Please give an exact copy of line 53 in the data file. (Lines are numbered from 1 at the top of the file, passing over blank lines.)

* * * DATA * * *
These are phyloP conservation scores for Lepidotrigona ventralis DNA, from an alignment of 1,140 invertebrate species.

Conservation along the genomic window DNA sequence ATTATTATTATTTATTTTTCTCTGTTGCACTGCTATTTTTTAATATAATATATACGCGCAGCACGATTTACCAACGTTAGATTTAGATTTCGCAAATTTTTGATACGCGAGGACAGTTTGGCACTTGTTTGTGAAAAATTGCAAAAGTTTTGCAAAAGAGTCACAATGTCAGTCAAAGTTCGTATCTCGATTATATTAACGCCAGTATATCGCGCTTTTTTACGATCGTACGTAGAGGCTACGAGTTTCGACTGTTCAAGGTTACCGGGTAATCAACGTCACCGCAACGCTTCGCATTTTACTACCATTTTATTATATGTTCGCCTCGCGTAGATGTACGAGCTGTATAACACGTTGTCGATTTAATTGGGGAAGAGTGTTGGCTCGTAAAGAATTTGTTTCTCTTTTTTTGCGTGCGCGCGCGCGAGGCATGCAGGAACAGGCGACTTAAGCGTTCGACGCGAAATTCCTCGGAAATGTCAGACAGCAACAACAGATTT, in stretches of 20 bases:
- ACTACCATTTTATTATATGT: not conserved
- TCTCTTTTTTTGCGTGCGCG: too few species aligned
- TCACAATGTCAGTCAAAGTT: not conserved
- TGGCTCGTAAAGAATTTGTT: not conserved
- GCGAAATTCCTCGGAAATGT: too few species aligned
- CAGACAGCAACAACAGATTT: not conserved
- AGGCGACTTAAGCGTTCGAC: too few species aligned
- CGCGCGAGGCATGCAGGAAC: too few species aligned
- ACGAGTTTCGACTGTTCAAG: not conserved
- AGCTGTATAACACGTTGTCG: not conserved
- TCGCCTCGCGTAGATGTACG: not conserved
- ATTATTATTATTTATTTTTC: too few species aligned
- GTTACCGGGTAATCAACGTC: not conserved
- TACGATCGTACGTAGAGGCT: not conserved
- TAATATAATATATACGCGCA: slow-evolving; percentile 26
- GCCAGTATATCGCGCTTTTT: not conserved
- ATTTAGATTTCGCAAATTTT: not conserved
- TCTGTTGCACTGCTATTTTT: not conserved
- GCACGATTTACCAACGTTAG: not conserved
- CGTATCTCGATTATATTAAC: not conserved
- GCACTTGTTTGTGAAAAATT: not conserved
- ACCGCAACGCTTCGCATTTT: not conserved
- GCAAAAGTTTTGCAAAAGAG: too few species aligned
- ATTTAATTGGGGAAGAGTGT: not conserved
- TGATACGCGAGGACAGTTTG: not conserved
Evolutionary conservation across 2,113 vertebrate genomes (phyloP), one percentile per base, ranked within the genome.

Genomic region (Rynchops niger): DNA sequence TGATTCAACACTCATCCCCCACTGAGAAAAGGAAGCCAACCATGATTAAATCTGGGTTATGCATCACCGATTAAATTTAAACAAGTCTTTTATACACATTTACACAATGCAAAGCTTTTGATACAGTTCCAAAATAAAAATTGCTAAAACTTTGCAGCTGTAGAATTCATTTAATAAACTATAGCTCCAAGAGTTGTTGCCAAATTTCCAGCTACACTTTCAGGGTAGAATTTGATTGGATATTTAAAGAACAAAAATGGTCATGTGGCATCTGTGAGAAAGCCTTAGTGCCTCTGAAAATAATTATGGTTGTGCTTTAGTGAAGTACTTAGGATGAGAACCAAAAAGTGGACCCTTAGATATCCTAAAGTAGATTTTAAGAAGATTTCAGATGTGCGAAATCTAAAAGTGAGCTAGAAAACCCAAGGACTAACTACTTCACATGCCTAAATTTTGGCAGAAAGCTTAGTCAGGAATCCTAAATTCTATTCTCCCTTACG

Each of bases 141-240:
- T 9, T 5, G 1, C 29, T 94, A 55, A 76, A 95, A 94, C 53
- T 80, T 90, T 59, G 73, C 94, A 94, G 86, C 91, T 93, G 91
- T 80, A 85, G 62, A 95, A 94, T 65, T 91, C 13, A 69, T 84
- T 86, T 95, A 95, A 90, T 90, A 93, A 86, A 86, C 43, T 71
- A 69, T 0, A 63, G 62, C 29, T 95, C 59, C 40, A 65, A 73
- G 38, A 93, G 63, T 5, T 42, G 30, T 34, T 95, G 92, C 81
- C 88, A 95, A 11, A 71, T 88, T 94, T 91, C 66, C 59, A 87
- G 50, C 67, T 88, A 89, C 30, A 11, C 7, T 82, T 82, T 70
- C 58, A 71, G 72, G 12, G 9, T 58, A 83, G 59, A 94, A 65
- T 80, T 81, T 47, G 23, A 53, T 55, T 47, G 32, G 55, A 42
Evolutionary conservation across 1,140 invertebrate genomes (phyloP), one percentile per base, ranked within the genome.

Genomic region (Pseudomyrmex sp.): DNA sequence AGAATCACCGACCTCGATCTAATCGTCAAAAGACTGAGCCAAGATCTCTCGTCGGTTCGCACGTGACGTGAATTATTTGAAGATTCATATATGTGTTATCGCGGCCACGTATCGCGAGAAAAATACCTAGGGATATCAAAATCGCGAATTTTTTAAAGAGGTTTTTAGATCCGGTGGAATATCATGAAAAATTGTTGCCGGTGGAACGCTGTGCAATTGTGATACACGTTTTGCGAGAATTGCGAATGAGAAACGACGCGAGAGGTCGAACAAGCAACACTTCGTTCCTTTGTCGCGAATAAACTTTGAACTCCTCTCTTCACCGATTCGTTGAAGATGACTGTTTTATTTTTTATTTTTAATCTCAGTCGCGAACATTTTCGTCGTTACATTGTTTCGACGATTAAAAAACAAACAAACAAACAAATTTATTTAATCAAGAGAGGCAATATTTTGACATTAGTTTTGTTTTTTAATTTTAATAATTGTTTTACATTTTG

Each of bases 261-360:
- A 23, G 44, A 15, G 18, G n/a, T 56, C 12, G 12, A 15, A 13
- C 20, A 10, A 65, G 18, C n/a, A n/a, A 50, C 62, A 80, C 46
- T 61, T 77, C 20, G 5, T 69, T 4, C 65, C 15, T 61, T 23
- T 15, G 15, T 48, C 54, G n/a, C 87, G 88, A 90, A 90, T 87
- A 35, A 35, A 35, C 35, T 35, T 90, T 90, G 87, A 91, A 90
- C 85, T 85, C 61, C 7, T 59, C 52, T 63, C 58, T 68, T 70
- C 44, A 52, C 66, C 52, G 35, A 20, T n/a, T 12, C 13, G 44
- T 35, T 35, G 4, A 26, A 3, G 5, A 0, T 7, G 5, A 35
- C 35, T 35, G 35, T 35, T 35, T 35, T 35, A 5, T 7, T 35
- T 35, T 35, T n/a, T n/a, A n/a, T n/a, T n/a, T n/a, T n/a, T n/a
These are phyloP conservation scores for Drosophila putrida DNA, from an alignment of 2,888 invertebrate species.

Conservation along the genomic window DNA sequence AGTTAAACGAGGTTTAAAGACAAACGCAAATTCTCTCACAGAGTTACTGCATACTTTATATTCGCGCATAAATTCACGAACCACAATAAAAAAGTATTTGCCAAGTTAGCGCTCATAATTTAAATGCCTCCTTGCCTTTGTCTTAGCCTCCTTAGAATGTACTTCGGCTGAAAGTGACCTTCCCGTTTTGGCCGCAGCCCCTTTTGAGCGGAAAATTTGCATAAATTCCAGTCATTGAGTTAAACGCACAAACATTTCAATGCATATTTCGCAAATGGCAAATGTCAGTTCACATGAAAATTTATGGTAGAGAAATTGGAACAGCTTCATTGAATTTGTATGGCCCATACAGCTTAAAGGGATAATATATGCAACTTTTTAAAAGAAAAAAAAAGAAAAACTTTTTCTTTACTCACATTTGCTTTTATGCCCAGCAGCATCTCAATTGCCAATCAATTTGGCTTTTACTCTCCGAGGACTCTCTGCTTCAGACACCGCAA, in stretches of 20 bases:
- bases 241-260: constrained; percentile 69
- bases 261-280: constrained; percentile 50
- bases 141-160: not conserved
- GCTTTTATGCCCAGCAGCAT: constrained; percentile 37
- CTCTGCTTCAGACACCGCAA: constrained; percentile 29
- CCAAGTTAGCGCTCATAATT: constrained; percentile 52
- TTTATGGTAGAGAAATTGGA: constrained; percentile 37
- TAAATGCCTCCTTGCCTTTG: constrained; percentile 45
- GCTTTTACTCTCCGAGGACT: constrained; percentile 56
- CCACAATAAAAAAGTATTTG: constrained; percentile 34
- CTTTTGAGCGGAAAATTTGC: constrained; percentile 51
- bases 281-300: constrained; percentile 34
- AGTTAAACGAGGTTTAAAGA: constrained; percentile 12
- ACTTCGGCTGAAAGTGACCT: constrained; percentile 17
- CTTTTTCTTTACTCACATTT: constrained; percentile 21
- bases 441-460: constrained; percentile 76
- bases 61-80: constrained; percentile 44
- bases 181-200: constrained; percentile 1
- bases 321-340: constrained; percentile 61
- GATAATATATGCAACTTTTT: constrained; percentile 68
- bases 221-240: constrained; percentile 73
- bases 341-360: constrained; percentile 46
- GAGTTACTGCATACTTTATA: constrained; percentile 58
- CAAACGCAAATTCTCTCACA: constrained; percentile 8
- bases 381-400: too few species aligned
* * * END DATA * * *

- T 35, T 35, T n/a, T n/a, A n/a, T n/a, T n/a, T n/a, T n/a, T n/a